Berkeley group 2013/14 final results

DividendMax Ltd.

Berkeley group 2013/14 final results


3,742 new homes completed in the year, some 30% more than at the peak of the market in 2007

Consistent delivery of around 10% of all new homes built in London over the last five years

£353 million invested in nine new sites in the year, sufficient to build a further 2,500 new homes

All of Berkeley's sites which benefit from an implementable planning consent are in construction


Basic earnings per share increased by 38.6% to 221.8 pence (2013: 160.0 pence)

Pre-tax return on equity of 27.5% (2013: 22.4%)

Net cash of £129.2 million (April 2013: net cash of £44.7 million)

Net asset value per share up 5.6% to 1,065.6 pence (April 2013: 1,009.1 pence)

Dividends of 149 pence per share (£195.2 million) paid to shareholders in the year


Further interim dividend of 90 pence per share declared, payable in September 2014

Cash due on forward sales of £2,274 million (April 2013: £1,453 million)

24,006 plots (April 2013: 25,684) and future anticipated gross margin of £3,014 million (April 2013: £2,852 million) in land holdings

Pipeline of future land comprises 11,000 plots and potential gross margin of £1,500 million to be unlocked over the next five years

Commenting on the results, Chairman Tony Pidgley said:

"These are strong results which reflect the current market conditions and Berkeley's bold strategy to invest at the right point in the economic and housing cycle. Basic earnings per share have grown by 38.6% to 221.8 pence, of which 149 pence has been paid to shareholders as dividends in the year, and the estimated value of gross margin in our land holdings is now in excess of £3 billion.

The Board has declared a further interim dividend of 90 pence per share (£121.7 million), payable on 26 September 2014 to shareholders on the register on 22 August 2014. This means that 254 pence per share has been paid or committed to date, and leaves a further 180 pence per share in order to meet the first milestone of paying 434 pence per share by September 2015. The Board considers that the Group is currently on track to achieve this target and is well positioned to meet the remaining milestones by September 2021.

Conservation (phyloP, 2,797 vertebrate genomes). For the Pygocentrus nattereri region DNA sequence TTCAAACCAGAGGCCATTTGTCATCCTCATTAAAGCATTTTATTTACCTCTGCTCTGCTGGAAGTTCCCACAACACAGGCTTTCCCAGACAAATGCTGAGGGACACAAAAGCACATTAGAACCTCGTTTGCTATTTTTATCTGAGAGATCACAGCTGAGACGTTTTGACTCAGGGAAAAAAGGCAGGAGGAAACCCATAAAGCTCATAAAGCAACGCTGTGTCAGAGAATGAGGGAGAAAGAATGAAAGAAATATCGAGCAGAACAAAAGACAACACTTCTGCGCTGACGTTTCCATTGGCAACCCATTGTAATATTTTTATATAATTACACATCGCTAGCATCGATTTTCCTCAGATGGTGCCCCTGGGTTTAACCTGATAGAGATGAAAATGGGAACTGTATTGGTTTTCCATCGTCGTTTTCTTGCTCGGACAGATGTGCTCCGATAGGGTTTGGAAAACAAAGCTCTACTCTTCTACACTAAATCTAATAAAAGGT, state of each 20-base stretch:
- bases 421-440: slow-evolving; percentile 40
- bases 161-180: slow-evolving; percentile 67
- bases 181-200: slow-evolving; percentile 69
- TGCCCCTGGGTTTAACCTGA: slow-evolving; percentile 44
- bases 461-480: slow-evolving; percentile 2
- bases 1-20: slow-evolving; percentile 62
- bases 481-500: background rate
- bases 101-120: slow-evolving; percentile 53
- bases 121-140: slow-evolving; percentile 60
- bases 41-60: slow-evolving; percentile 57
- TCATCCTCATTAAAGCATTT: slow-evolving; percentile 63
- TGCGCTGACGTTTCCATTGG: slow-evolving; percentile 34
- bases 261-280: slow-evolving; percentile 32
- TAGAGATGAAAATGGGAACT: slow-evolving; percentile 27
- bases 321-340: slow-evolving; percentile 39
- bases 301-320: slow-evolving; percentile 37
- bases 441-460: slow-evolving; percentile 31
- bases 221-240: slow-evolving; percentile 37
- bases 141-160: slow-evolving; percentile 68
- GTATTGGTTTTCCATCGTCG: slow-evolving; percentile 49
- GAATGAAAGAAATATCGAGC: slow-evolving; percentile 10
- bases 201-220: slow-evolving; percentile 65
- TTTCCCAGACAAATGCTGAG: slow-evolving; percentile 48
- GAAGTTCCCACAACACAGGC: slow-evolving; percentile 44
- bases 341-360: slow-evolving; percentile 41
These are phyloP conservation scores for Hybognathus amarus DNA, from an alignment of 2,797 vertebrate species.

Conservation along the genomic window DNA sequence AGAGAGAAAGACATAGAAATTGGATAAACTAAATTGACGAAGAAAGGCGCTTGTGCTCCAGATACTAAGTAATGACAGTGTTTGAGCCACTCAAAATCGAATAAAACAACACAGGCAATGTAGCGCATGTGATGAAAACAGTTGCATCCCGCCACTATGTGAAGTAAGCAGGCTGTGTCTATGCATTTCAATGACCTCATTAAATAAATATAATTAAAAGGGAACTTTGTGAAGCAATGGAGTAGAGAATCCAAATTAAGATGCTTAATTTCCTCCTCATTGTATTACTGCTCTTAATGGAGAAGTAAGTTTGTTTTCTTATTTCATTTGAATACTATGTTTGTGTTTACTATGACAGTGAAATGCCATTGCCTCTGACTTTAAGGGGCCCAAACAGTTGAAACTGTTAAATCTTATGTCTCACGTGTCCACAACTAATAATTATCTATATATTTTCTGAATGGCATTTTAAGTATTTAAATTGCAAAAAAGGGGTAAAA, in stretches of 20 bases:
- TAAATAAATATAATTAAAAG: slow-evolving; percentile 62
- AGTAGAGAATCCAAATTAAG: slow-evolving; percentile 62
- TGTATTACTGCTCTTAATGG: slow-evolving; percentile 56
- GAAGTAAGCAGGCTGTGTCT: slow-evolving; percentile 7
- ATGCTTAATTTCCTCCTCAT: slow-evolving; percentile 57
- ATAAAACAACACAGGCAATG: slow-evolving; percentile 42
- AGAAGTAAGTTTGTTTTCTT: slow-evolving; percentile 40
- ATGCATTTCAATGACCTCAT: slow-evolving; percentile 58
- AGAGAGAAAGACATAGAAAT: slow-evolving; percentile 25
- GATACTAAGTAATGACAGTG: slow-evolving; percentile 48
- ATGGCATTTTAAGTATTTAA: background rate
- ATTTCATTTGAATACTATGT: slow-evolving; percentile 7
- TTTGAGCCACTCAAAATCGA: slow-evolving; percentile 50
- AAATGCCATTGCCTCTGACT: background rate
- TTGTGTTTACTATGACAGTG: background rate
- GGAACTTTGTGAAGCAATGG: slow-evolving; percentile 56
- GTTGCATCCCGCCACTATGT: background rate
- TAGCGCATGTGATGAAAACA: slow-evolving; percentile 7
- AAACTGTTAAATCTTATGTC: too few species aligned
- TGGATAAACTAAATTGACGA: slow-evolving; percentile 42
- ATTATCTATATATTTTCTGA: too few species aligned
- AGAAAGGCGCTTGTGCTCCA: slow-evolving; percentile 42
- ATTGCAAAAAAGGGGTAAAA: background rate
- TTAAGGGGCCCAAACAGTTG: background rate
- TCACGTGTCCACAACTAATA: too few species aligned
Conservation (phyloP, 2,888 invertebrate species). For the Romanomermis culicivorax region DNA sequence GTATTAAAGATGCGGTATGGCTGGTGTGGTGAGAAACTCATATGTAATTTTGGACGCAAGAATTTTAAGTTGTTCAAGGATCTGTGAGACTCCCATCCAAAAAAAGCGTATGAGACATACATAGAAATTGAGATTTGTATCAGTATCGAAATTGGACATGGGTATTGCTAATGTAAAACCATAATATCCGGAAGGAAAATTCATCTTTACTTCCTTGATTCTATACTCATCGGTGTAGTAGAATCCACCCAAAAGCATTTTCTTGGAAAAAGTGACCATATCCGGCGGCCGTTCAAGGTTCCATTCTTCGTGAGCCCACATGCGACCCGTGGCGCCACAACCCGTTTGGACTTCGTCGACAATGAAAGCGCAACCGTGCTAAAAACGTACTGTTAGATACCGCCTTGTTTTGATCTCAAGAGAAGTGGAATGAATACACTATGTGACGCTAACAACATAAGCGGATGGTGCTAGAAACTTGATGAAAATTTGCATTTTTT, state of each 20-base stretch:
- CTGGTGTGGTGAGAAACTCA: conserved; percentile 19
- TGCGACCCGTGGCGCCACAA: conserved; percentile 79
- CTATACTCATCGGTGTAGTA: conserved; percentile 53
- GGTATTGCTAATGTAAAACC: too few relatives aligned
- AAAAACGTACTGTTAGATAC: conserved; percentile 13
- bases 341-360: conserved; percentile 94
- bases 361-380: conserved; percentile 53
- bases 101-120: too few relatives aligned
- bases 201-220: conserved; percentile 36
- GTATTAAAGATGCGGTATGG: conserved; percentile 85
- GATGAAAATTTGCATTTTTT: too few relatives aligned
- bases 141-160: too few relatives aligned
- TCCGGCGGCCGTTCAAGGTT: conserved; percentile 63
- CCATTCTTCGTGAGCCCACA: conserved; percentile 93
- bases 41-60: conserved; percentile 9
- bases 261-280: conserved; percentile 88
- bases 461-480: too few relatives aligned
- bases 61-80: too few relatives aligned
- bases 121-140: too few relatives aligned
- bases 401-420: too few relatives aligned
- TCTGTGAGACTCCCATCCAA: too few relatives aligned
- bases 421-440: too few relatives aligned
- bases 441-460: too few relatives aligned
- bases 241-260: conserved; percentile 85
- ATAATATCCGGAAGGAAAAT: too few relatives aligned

The last year has seen a surge of confidence within the UK economy. Housebuilders have been at the forefront of the return to growth, creating a feelgood factor which benefits everyone. Their investment has underpinned the delivery of affordable homes and infrastructure for our communities. This is a result of a stable economic and political environment and strong inward investment. London in particular competes on a global stage and the strength of the market here is vitally important for maintaining momentum in the wider domestic market.

Looking to the future the housebuilding industry, supported by the stimulus of the Help to Buy scheme, has the capacity to increase further the supply of new homes across the country. Forward sales are critical to enable the industry to commit the significant capital necessary to do this.  Berkeley is building on all of its sites that have an implementable planning consent and we are employing over 11,000 people directly on our sites sustaining a further 10,000 jobs indirectly in the supply chain. This year we have completed some 30% more homes than at the peak of the market in 2007, and I am proud of the role Berkeley has played in generating economic growth and its wider contribution to our society through the homes and places we create.

Berkeley's achievements are testament to the skill and dedication of our employees, and to the commitment of our partners on our schemes and in the supply chain, and I would like to express my thanks to all of them. I am delighted that the Group has been recently awarded the Queen's Award for Enterprise for Sustainable Development 2014. This award recognises Berkeley's approach to running its business for the long-term, to help ensure a better quality of life for everyone, now and for generations to come.

The Board is confident that Berkeley has the right plan to deliver long-term sustainable success, but remains alert to the inherently cyclical nature of the property market and the uncertainty surrounding future tax policy and political decision-making. Monetary policy and the financial stability of banks, which is currently a concern of regulators, are both factors influencing the housing market in the long-term. Provided any future increases in interest rates or regulation of mortgages are matched with future wages growth as the economy expands, the prospects for the housing market remain positive."

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